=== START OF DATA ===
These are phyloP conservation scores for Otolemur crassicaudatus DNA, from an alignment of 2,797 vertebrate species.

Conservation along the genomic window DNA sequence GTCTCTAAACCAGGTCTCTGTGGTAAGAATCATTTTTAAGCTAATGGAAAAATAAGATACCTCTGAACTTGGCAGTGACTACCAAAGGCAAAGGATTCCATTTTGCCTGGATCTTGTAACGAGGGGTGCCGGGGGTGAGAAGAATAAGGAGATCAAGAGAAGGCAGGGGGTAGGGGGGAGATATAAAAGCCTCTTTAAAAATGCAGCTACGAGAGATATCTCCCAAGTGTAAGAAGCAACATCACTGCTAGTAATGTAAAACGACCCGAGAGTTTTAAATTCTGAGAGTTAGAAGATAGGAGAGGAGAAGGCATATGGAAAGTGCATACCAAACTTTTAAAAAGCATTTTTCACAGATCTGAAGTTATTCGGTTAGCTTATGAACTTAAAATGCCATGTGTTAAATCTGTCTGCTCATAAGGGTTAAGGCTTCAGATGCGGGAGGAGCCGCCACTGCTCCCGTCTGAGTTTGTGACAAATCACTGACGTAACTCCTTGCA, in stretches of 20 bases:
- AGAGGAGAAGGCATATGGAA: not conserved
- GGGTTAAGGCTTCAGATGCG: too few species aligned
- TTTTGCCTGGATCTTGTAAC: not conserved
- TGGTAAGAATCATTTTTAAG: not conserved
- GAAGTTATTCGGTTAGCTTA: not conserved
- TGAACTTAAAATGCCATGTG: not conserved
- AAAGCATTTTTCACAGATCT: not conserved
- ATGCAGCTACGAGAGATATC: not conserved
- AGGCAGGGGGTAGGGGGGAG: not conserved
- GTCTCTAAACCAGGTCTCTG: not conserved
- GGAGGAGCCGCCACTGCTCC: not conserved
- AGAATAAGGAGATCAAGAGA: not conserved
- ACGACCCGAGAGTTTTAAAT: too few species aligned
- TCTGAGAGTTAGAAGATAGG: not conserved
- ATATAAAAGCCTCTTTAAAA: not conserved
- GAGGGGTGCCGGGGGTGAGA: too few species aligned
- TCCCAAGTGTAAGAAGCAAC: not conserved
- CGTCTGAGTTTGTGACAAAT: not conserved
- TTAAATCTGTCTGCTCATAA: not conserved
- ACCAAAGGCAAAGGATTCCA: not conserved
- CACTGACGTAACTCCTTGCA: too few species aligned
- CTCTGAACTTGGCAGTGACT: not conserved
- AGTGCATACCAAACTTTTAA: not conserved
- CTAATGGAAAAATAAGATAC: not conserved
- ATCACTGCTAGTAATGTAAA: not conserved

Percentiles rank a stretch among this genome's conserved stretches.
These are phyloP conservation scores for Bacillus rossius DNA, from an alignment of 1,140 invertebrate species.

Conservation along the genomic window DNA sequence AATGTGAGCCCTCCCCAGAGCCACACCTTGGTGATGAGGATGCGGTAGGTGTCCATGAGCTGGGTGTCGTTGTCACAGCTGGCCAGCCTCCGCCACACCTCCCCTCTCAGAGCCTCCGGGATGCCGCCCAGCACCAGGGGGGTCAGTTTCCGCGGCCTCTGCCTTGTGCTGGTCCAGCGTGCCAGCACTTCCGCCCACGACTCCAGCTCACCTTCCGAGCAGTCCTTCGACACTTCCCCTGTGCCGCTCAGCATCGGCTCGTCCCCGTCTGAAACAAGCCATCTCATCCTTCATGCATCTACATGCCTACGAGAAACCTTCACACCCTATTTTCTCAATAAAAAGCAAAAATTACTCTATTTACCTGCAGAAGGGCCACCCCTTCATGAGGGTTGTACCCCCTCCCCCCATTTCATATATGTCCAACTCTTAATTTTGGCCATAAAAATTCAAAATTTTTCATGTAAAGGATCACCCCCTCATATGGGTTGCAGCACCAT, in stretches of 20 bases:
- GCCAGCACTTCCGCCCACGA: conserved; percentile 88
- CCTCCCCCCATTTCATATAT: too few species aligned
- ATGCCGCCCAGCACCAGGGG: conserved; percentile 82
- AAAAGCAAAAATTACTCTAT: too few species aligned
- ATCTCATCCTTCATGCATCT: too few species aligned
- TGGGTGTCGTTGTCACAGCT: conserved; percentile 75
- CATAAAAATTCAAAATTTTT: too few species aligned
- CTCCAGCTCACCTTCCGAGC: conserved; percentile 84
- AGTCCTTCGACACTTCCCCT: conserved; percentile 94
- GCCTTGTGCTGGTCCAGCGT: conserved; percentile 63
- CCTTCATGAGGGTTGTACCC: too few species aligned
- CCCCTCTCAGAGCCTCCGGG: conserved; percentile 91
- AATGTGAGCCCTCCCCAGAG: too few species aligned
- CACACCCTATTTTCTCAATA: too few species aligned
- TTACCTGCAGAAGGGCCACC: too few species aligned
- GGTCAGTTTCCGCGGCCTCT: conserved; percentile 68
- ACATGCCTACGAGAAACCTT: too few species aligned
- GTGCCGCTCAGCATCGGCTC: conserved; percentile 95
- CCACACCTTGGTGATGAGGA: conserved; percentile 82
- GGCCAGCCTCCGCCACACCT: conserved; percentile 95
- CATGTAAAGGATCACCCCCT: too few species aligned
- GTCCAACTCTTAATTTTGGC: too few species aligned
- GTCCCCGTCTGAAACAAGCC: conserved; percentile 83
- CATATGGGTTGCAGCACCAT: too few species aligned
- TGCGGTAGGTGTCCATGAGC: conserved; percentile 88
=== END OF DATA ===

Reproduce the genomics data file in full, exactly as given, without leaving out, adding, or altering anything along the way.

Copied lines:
These are phyloP conservation scores for Otolemur crassicaudatus DNA, from an alignment of 2,797 vertebrate species.

Conservation along the genomic window DNA sequence GTCTCTAAACCAGGTCTCTGTGGTAAGAATCATTTTTAAGCTAATGGAAAAATAAGATACCTCTGAACTTGGCAGTGACTACCAAAGGCAAAGGATTCCATTTTGCCTGGATCTTGTAACGAGGGGTGCCGGGGGTGAGAAGAATAAGGAGATCAAGAGAAGGCAGGGGGTAGGGGGGAGATATAAAAGCCTCTTTAAAAATGCAGCTACGAGAGATATCTCCCAAGTGTAAGAAGCAACATCACTGCTAGTAATGTAAAACGACCCGAGAGTTTTAAATTCTGAGAGTTAGAAGATAGGAGAGGAGAAGGCATATGGAAAGTGCATACCAAACTTTTAAAAAGCATTTTTCACAGATCTGAAGTTATTCGGTTAGCTTATGAACTTAAAATGCCATGTGTTAAATCTGTCTGCTCATAAGGGTTAAGGCTTCAGATGCGGGAGGAGCCGCCACTGCTCCCGTCTGAGTTTGTGACAAATCACTGACGTAACTCCTTGCA, in stretches of 20 bases:
- AGAGGAGAAGGCATATGGAA: not conserved
- GGGTTAAGGCTTCAGATGCG: too few species aligned
- TTTTGCCTGGATCTTGTAAC: not conserved
- TGGTAAGAATCATTTTTAAG: not conserved
- GAAGTTATTCGGTTAGCTTA: not conserved
- TGAACTTAAAATGCCATGTG: not conserved
- AAAGCATTTTTCACAGATCT: not conserved
- ATGCAGCTACGAGAGATATC: not conserved
- AGGCAGGGGGTAGGGGGGAG: not conserved
- GTCTCTAAACCAGGTCTCTG: not conserved
- GGAGGAGCCGCCACTGCTCC: not conserved
- AGAATAAGGAGATCAAGAGA: not conserved
- ACGACCCGAGAGTTTTAAAT: too few species aligned
- TCTGAGAGTTAGAAGATAGG: not conserved
- ATATAAAAGCCTCTTTAAAA: not conserved
- GAGGGGTGCCGGGGGTGAGA: too few species aligned
- TCCCAAGTGTAAGAAGCAAC: not conserved
- CGTCTGAGTTTGTGACAAAT: not conserved
- TTAAATCTGTCTGCTCATAA: not conserved
- ACCAAAGGCAAAGGATTCCA: not conserved
- CACTGACGTAACTCCTTGCA: too few species aligned
- CTCTGAACTTGGCAGTGACT: not conserved
- AGTGCATACCAAACTTTTAA: not conserved
- CTAATGGAAAAATAAGATAC: not conserved
- ATCACTGCTAGTAATGTAAA: not conserved

Percentiles rank a stretch among this genome's conserved stretches.
These are phyloP conservation scores for Bacillus rossius DNA, from an alignment of 1,140 invertebrate species.

Conservation along the genomic window DNA sequence AATGTGAGCCCTCCCCAGAGCCACACCTTGGTGATGAGGATGCGGTAGGTGTCCATGAGCTGGGTGTCGTTGTCACAGCTGGCCAGCCTCCGCCACACCTCCCCTCTCAGAGCCTCCGGGATGCCGCCCAGCACCAGGGGGGTCAGTTTCCGCGGCCTCTGCCTTGTGCTGGTCCAGCGTGCCAGCACTTCCGCCCACGACTCCAGCTCACCTTCCGAGCAGTCCTTCGACACTTCCCCTGTGCCGCTCAGCATCGGCTCGTCCCCGTCTGAAACAAGCCATCTCATCCTTCATGCATCTACATGCCTACGAGAAACCTTCACACCCTATTTTCTCAATAAAAAGCAAAAATTACTCTATTTACCTGCAGAAGGGCCACCCCTTCATGAGGGTTGTACCCCCTCCCCCCATTTCATATATGTCCAACTCTTAATTTTGGCCATAAAAATTCAAAATTTTTCATGTAAAGGATCACCCCCTCATATGGGTTGCAGCACCAT, in stretches of 20 bases:
- GCCAGCACTTCCGCCCACGA: conserved; percentile 88
- CCTCCCCCCATTTCATATAT: too few species aligned
- ATGCCGCCCAGCACCAGGGG: conserved; percentile 82
- AAAAGCAAAAATTACTCTAT: too few species aligned
- ATCTCATCCTTCATGCATCT: too few species aligned
- TGGGTGTCGTTGTCACAGCT: conserved; percentile 75
- CATAAAAATTCAAAATTTTT: too few species aligned
- CTCCAGCTCACCTTCCGAGC: conserved; percentile 84
- AGTCCTTCGACACTTCCCCT: conserved; percentile 94
- GCCTTGTGCTGGTCCAGCGT: conserved; percentile 63
- CCTTCATGAGGGTTGTACCC: too few species aligned
- CCCCTCTCAGAGCCTCCGGG: conserved; percentile 91
- AATGTGAGCCCTCCCCAGAG: too few species aligned
- CACACCCTATTTTCTCAATA: too few species aligned
- TTACCTGCAGAAGGGCCACC: too few species aligned
- GGTCAGTTTCCGCGGCCTCT: conserved; percentile 68
- ACATGCCTACGAGAAACCTT: too few species aligned
- GTGCCGCTCAGCATCGGCTC: conserved; percentile 95
- CCACACCTTGGTGATGAGGA: conserved; percentile 82
- GGCCAGCCTCCGCCACACCT: conserved; percentile 95
- CATGTAAAGGATCACCCCCT: too few species aligned
- GTCCAACTCTTAATTTTGGC: too few species aligned
- GTCCCCGTCTGAAACAAGCC: conserved; percentile 83
- CATATGGGTTGCAGCACCAT: too few species aligned
- TGCGGTAGGTGTCCATGAGC: conserved; percentile 88